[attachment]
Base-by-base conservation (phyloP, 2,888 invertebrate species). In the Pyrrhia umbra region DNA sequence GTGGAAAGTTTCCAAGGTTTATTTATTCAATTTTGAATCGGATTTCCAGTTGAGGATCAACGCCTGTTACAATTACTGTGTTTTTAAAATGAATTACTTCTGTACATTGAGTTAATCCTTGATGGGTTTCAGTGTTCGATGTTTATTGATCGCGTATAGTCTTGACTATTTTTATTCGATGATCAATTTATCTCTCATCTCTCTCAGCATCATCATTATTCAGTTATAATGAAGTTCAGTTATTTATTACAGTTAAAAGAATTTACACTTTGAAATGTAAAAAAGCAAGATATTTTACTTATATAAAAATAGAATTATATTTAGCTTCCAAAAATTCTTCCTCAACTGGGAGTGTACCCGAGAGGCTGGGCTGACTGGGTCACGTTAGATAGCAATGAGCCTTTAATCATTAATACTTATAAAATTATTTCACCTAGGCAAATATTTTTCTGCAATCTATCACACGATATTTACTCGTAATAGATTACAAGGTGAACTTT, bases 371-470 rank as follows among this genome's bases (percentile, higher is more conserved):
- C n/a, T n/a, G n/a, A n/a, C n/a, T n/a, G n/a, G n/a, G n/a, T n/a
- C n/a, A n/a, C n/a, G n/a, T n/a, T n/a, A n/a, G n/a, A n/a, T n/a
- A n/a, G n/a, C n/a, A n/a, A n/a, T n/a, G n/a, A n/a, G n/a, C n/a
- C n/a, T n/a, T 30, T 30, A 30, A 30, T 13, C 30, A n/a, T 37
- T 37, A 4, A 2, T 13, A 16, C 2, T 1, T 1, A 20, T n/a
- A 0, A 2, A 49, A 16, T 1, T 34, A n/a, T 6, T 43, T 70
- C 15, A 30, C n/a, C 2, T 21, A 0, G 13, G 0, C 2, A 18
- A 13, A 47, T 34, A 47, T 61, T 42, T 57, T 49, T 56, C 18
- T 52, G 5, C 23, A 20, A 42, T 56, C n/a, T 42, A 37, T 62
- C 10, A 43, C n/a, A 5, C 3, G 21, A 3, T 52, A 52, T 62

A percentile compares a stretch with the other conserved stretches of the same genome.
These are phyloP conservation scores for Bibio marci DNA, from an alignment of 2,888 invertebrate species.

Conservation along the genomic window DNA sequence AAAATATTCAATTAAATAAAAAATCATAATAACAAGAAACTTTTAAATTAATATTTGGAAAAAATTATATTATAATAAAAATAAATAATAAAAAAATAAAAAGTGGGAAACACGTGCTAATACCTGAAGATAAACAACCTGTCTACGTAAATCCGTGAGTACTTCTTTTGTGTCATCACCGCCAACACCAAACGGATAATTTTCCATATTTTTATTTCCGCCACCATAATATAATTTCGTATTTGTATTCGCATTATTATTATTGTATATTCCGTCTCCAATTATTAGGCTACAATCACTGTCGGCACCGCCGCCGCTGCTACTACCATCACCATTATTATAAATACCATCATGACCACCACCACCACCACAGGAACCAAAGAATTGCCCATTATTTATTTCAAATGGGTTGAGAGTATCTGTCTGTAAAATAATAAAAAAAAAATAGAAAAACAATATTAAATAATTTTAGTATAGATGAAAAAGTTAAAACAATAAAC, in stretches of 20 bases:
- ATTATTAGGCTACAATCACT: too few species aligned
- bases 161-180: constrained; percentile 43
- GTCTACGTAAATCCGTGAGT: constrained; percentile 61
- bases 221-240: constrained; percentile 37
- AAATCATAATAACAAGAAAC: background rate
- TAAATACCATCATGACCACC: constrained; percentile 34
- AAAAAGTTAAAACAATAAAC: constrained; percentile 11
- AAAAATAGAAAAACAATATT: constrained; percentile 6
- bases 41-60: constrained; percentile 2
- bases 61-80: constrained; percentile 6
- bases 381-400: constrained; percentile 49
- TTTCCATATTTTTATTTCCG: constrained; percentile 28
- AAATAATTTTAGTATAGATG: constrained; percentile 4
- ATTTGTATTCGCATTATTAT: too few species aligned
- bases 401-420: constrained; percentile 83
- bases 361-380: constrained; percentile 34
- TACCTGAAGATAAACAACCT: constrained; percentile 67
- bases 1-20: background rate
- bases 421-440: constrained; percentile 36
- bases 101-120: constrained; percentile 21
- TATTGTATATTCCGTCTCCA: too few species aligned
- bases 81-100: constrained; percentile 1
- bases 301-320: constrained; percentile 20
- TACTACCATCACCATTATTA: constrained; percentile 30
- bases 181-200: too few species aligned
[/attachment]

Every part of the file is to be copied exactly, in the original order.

Base-by-base conservation (phyloP, 2,888 invertebrate species). In the Pyrrhia umbra region DNA sequence GTGGAAAGTTTCCAAGGTTTATTTATTCAATTTTGAATCGGATTTCCAGTTGAGGATCAACGCCTGTTACAATTACTGTGTTTTTAAAATGAATTACTTCTGTACATTGAGTTAATCCTTGATGGGTTTCAGTGTTCGATGTTTATTGATCGCGTATAGTCTTGACTATTTTTATTCGATGATCAATTTATCTCTCATCTCTCTCAGCATCATCATTATTCAGTTATAATGAAGTTCAGTTATTTATTACAGTTAAAAGAATTTACACTTTGAAATGTAAAAAAGCAAGATATTTTACTTATATAAAAATAGAATTATATTTAGCTTCCAAAAATTCTTCCTCAACTGGGAGTGTACCCGAGAGGCTGGGCTGACTGGGTCACGTTAGATAGCAATGAGCCTTTAATCATTAATACTTATAAAATTATTTCACCTAGGCAAATATTTTTCTGCAATCTATCACACGATATTTACTCGTAATAGATTACAAGGTGAACTTT, bases 371-470 rank as follows among this genome's bases (percentile, higher is more conserved):
- C n/a, T n/a, G n/a, A n/a, C n/a, T n/a, G n/a, G n/a, G n/a, T n/a
- C n/a, A n/a, C n/a, G n/a, T n/a, T n/a, A n/a, G n/a, A n/a, T n/a
- A n/a, G n/a, C n/a, A n/a, A n/a, T n/a, G n/a, A n/a, G n/a, C n/a
- C n/a, T n/a, T 30, T 30, A 30, A 30, T 13, C 30, A n/a, T 37
- T 37, A 4, A 2, T 13, A 16, C 2, T 1, T 1, A 20, T n/a
- A 0, A 2, A 49, A 16, T 1, T 34, A n/a, T 6, T 43, T 70
- C 15, A 30, C n/a, C 2, T 21, A 0, G 13, G 0, C 2, A 18
- A 13, A 47, T 34, A 47, T 61, T 42, T 57, T 49, T 56, C 18
- T 52, G 5, C 23, A 20, A 42, T 56, C n/a, T 42, A 37, T 62
- C 10, A 43, C n/a, A 5, C 3, G 21, A 3, T 52, A 52, T 62

A percentile compares a stretch with the other conserved stretches of the same genome.
These are phyloP conservation scores for Bibio marci DNA, from an alignment of 2,888 invertebrate species.

Conservation along the genomic window DNA sequence AAAATATTCAATTAAATAAAAAATCATAATAACAAGAAACTTTTAAATTAATATTTGGAAAAAATTATATTATAATAAAAATAAATAATAAAAAAATAAAAAGTGGGAAACACGTGCTAATACCTGAAGATAAACAACCTGTCTACGTAAATCCGTGAGTACTTCTTTTGTGTCATCACCGCCAACACCAAACGGATAATTTTCCATATTTTTATTTCCGCCACCATAATATAATTTCGTATTTGTATTCGCATTATTATTATTGTATATTCCGTCTCCAATTATTAGGCTACAATCACTGTCGGCACCGCCGCCGCTGCTACTACCATCACCATTATTATAAATACCATCATGACCACCACCACCACCACAGGAACCAAAGAATTGCCCATTATTTATTTCAAATGGGTTGAGAGTATCTGTCTGTAAAATAATAAAAAAAAAATAGAAAAACAATATTAAATAATTTTAGTATAGATGAAAAAGTTAAAACAATAAAC, in stretches of 20 bases:
- ATTATTAGGCTACAATCACT: too few species aligned
- bases 161-180: constrained; percentile 43
- GTCTACGTAAATCCGTGAGT: constrained; percentile 61
- bases 221-240: constrained; percentile 37
- AAATCATAATAACAAGAAAC: background rate
- TAAATACCATCATGACCACC: constrained; percentile 34
- AAAAAGTTAAAACAATAAAC: constrained; percentile 11
- AAAAATAGAAAAACAATATT: constrained; percentile 6
- bases 41-60: constrained; percentile 2
- bases 61-80: constrained; percentile 6
- bases 381-400: constrained; percentile 49
- TTTCCATATTTTTATTTCCG: constrained; percentile 28
- AAATAATTTTAGTATAGATG: constrained; percentile 4
- ATTTGTATTCGCATTATTAT: too few species aligned
- bases 401-420: constrained; percentile 83
- bases 361-380: constrained; percentile 34
- TACCTGAAGATAAACAACCT: constrained; percentile 67
- bases 1-20: background rate
- bases 421-440: constrained; percentile 36
- bases 101-120: constrained; percentile 21
- TATTGTATATTCCGTCTCCA: too few species aligned
- bases 81-100: constrained; percentile 1
- bases 301-320: constrained; percentile 20
- TACTACCATCACCATTATTA: constrained; percentile 30
- bases 181-200: too few species aligned